We find Turkey (and his business "Turkeyworks") on Angie's List, where he has glowing reviews.  After interviewing him in person, we still call several of his referrals, and his not just is loved by his former clients, but almost adored. Most of them call him back for more work.  Turkey is not your average general contractor, he is an artist of sorts (visible in his portfolio of work), and we know that he is going to be able to create the couple of custom pieces we are looking for in the design, all while maintaining the 1930's aesthetic of the house. He's on budget for us. He barely sub-contracts out anything, and he comes as a two-man crew (he has one guy that has been working for him for years...note that I said for). At the interview, he attempts to get a deposit from us, but we refuse to commit.  Instead, we take the time to check first check out Turkey's business license (filed not under his real this a red flag alert?...but in his business name of  "Turkeyworks"), and we also check out the better business bureau and everything else we can. All is good. No complaints.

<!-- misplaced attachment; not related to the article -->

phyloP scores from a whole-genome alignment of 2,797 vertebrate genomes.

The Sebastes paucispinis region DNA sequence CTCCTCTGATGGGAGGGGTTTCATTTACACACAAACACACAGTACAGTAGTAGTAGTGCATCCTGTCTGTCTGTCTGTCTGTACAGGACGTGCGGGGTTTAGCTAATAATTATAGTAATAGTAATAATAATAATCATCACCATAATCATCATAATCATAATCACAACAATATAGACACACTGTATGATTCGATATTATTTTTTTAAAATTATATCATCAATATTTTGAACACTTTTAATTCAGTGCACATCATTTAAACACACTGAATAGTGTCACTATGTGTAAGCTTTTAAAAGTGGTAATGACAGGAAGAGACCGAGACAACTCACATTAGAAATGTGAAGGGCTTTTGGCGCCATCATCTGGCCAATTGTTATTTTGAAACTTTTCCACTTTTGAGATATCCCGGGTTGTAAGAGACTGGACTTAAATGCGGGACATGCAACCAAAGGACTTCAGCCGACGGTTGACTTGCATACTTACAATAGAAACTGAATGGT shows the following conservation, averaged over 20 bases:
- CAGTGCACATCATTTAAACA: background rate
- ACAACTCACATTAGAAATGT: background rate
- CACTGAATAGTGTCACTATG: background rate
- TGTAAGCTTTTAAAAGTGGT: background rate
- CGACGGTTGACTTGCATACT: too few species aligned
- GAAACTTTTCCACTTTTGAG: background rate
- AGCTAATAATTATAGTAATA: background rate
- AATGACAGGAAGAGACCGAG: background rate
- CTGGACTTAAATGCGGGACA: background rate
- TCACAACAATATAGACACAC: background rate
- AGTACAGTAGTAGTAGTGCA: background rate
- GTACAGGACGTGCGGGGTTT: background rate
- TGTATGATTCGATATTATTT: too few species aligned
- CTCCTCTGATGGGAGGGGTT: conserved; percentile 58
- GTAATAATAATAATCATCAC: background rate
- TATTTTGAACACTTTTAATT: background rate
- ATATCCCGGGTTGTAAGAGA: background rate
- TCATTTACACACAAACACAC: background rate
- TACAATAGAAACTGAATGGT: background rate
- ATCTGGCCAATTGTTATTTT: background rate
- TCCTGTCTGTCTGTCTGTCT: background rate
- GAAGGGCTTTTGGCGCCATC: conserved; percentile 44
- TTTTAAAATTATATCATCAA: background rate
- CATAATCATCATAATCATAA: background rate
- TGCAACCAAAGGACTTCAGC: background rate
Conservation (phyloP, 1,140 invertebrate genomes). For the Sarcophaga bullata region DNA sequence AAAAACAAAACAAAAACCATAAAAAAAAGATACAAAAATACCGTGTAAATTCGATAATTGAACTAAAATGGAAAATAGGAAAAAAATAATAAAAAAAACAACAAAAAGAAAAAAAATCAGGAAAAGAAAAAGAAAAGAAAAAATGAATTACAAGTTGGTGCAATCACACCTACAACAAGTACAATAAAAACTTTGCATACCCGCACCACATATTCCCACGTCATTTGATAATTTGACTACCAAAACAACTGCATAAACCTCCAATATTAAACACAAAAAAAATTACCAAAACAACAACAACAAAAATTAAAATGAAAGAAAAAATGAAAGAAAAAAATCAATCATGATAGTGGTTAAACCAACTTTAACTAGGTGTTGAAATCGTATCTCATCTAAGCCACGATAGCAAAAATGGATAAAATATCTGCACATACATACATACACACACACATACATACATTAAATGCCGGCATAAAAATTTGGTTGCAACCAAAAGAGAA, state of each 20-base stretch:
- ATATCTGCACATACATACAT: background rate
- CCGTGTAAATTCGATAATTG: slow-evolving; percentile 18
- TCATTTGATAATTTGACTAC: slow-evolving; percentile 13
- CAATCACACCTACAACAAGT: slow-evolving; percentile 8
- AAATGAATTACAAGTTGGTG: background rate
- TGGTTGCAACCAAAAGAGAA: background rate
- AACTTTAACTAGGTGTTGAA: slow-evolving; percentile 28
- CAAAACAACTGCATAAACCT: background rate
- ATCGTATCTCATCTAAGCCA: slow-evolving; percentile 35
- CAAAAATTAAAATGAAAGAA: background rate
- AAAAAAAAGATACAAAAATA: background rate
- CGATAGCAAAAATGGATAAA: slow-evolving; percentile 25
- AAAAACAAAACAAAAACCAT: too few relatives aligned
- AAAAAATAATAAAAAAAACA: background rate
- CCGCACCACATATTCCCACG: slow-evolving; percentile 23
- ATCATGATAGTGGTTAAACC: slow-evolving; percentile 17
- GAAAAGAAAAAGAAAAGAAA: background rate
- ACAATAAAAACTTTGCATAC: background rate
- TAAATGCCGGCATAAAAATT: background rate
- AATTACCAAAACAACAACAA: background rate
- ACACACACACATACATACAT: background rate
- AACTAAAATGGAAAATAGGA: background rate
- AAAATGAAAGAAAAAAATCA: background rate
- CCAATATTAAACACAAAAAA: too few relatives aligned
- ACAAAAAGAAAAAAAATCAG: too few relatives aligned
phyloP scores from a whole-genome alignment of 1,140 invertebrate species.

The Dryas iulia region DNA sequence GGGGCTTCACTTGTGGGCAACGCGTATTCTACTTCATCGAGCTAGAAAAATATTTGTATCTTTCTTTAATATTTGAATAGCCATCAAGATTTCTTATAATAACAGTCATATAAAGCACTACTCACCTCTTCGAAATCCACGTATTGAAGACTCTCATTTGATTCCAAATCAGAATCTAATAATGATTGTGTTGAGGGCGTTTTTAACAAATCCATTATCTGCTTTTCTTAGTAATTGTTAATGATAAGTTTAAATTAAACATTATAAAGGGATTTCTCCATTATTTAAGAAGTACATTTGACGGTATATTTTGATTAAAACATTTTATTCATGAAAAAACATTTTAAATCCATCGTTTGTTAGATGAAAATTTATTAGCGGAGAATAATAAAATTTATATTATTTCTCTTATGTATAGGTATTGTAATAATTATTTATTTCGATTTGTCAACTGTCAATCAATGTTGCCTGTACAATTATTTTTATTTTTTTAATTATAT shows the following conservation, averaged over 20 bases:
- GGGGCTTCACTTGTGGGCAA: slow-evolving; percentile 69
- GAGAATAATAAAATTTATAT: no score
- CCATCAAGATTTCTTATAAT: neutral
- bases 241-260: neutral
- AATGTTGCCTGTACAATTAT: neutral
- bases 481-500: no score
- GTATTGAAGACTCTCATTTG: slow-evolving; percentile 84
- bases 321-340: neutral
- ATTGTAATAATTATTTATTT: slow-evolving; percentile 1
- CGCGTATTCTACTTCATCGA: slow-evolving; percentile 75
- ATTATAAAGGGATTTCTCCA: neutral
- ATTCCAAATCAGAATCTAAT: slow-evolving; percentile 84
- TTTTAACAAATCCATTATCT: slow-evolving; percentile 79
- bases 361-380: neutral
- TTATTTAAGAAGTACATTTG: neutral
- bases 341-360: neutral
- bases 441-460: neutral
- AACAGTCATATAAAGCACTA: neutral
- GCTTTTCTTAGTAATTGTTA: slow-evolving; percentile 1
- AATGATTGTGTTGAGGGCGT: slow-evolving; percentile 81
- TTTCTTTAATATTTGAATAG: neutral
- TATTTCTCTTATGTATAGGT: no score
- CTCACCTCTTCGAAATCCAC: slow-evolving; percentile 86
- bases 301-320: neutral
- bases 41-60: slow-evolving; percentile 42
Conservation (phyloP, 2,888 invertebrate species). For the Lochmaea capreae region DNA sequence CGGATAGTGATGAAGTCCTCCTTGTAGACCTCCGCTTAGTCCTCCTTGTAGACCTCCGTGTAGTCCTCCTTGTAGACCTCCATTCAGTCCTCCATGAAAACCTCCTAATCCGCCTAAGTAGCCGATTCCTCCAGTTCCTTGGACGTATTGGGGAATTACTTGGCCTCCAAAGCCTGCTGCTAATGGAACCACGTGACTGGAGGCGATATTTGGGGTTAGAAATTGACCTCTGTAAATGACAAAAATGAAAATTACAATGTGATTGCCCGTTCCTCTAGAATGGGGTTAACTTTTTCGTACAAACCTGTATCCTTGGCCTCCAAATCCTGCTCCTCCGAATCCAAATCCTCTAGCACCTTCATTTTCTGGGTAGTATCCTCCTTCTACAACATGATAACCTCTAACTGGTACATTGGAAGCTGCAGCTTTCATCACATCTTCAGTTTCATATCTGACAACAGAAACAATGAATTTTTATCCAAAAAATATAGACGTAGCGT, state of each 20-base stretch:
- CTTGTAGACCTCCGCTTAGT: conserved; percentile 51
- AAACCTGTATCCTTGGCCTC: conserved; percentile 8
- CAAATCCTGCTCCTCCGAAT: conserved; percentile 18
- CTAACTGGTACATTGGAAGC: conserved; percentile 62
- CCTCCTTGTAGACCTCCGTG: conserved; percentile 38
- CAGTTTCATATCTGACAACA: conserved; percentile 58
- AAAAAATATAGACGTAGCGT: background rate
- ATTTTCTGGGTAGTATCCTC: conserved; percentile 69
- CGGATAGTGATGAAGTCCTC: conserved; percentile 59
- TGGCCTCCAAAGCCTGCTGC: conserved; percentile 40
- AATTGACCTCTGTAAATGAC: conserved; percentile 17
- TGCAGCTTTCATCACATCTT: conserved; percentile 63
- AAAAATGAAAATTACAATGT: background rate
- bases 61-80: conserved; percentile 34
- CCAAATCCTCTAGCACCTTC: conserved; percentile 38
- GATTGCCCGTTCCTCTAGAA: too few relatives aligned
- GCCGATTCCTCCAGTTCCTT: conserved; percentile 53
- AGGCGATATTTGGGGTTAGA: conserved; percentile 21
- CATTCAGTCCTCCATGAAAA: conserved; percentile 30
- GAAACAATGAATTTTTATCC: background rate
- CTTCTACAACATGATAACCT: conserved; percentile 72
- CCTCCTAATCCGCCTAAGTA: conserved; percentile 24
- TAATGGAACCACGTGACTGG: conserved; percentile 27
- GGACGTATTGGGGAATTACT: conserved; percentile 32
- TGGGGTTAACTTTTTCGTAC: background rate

So we decide to hire Turkey.  He has a big job he is just finishing up, but while that is happening he will be meeting with us a couple of times to get the design rolling and the permits filed, etc etc. It is at that first real planning meeting where money is to change hands and the contract will be signed.  This is the meeting so full of red flags that I should have made plans to put on my big girl panties and just show up to The Big New Year's Eve party stag.  Sometimes it's just better to hug yourself at midnight.